Ambition

“Power law returns”

“‘Rich-get-richer’ competitive dynamics”

Startup culture is replete with catchphrases — like the two above — that hint at the intense competitive and economic pressures at work just below the shiny, idealistic surface.

This isn’t news to anyone who’s been a founder or funder of a venture-backed business; the venture capital marketplace operates on explicit “up or out” rules, where a small minority of companies funded at any tier of the market make it through to the next level.

But the collapsing cost of software innovation has caused the bottom rung of the capital markets — what used to just be called “angel” investing — to get mixed up with venture capital in ways that are often confusing to first-time entrepreneurs.

I run into this all the time.

My partner Andy Sack and I started our seed fund — Founders’ Co-op — to do the work that Series A venture used to do, but that — at least in the software business — now requires 1/10th the capital that it did 10 years ago.

We think of ourselves as a “right-sized” point of entry to the modern venture market: serving founding teams who have the talent, vision and drive to raise institutional money, but who need 12-18 months of runway and support to validate their core hypotheses and flesh out their team and go-to-market strategy before attempting to raise their Series A.

But because we write smaller checks — typically $100-$250K to start, with more reserved for follow-on — we’re often approached by entrepreneurs in search of “angel” financing. Saying no to these entrepreneurs typically requires us to explain the differences between the two. (I’ve been doing this more often lately, which is why I was moved to write this post).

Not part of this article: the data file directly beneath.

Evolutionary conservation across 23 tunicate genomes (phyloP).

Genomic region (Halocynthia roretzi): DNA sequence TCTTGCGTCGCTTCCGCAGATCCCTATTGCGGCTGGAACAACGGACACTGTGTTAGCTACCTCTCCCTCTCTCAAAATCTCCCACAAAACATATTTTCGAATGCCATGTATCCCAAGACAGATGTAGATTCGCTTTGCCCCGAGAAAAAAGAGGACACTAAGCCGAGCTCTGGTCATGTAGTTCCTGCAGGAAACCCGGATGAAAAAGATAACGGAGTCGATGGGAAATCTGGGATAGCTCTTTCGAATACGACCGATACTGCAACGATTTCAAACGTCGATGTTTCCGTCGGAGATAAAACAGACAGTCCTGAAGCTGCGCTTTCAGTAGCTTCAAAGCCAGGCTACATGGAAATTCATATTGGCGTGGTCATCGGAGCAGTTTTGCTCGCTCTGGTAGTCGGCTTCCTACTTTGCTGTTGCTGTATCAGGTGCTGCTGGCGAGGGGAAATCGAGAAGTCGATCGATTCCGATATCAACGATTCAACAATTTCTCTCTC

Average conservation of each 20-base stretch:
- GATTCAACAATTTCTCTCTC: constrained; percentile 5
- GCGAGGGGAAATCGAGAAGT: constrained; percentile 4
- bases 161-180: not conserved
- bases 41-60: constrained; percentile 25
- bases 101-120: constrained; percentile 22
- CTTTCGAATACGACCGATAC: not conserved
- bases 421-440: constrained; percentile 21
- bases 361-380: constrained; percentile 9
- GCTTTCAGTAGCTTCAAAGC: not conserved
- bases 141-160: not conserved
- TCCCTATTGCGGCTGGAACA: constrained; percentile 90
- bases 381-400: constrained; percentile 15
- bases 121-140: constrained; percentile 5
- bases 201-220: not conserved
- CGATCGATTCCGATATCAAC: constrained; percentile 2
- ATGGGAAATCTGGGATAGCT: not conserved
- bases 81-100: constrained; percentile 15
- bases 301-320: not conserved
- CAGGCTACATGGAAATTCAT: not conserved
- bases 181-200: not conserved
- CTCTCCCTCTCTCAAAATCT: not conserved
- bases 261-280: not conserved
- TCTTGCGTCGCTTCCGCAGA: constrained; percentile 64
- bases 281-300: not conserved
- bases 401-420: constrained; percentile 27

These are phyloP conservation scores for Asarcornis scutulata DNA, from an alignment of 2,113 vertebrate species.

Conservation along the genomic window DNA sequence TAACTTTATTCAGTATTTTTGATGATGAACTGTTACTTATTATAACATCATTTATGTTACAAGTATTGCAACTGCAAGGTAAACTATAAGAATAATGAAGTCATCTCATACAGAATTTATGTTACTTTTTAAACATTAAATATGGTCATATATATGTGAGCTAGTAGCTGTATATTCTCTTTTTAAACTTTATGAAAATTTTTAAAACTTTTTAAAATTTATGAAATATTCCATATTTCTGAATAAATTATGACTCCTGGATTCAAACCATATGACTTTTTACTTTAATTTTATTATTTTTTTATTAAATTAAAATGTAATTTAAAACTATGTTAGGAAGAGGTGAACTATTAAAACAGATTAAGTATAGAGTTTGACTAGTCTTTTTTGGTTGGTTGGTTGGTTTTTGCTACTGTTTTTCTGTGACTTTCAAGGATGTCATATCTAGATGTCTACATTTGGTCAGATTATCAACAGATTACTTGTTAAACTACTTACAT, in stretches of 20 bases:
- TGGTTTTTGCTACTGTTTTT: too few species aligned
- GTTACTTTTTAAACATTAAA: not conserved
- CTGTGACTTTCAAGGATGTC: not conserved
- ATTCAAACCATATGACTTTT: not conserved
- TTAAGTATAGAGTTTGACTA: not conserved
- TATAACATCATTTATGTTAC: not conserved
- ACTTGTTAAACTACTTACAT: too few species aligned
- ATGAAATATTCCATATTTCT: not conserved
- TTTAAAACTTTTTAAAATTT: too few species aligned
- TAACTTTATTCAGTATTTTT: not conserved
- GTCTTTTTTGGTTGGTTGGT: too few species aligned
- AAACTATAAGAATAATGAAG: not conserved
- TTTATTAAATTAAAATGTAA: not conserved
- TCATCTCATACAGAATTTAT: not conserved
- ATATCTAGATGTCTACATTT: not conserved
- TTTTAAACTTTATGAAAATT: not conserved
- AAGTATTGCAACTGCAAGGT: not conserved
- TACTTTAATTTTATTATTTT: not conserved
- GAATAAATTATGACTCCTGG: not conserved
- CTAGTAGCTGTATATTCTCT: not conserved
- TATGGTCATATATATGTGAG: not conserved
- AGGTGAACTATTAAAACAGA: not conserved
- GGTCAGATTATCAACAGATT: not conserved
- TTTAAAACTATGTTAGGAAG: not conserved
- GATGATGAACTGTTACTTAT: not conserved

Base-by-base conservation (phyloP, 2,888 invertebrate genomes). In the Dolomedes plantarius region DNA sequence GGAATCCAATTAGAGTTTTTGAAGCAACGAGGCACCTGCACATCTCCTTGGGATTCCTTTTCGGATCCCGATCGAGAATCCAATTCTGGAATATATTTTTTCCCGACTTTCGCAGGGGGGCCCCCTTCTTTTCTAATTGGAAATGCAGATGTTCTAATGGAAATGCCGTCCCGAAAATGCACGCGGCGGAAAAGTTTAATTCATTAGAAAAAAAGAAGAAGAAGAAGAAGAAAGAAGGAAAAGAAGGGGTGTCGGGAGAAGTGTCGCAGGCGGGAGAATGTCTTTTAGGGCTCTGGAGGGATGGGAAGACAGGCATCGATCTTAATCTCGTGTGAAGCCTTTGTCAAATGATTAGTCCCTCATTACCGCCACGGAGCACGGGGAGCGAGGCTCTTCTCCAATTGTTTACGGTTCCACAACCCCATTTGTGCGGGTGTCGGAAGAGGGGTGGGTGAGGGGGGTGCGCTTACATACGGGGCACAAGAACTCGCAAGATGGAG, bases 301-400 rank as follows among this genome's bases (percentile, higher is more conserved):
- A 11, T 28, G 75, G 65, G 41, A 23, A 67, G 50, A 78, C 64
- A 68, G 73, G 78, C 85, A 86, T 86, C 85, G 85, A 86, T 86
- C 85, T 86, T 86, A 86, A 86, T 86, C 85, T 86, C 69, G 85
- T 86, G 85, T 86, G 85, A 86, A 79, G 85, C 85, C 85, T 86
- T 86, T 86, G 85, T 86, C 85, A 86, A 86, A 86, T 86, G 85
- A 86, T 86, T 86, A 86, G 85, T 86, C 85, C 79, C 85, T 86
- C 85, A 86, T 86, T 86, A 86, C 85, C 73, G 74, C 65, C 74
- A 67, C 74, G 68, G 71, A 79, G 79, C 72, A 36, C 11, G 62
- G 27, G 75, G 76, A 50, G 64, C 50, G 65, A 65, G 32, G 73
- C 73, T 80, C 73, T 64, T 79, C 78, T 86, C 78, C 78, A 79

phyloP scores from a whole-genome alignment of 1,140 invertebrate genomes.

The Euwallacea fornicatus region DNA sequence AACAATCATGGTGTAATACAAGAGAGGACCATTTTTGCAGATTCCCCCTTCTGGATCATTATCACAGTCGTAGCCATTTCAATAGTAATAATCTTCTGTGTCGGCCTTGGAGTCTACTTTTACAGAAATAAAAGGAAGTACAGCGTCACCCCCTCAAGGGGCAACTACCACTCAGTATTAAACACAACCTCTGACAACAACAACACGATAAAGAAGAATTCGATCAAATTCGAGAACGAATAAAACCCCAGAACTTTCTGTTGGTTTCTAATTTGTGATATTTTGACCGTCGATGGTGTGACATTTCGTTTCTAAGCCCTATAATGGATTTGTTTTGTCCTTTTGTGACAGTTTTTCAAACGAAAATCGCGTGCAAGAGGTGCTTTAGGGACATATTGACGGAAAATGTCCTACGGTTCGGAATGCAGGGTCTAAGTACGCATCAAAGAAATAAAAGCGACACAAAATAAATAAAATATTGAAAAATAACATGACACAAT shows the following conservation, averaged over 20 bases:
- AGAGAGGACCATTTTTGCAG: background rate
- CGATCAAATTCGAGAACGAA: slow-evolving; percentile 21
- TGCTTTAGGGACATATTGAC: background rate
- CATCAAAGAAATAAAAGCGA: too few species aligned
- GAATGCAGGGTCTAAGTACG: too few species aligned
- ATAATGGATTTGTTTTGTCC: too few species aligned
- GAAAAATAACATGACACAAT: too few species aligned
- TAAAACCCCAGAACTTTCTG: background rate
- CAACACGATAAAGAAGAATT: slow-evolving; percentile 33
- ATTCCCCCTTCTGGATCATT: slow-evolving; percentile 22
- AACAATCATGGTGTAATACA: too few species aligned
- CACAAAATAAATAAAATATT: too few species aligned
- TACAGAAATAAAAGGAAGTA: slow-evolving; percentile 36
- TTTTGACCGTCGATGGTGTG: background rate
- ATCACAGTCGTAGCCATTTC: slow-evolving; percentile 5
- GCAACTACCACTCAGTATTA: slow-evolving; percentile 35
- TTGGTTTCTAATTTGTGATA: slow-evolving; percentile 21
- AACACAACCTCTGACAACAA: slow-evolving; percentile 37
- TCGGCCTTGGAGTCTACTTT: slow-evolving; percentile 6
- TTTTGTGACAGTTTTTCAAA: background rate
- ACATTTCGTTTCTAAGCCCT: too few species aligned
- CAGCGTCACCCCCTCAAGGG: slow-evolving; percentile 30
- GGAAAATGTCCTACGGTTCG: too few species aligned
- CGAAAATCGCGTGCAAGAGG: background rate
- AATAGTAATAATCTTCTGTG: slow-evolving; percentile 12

The difference between an “angel” business and a “venture” business has nothing to do with the size of the first check (or even the kind of people who write those checks), and everything to do with the ambition of the founders seeking capital.

This isn’t a value judgement — there are all kinds of successful, profitable businesses in the world and only a tiny sliver of those are a good fit for venture capital.

Early-stage venture capital — from Seed through Series A — is primarily a filter for human beings, not business ideas. The system is deliberately designed to screen out anyone who doesn’t harbor near-lunatic fantasies about upending massive existing industries — or inventing new and even-bigger ones — and whose founding team brings mind-bending levels of talent, experience and dedication to that goal.

Building a sound business, making a profit, feeding your family, contributing to your community: these are all worthy and honorable goals for an entrepreneur, but they are only incidental criteria (when they rate at all) in the venture capital selection process.

I love entrepreneurs of all kinds. Anyone with the courage to step outside the norms of employment culture and strike out on their own is a hero in my eyes, and I’ll do whatever I can to help them on their way.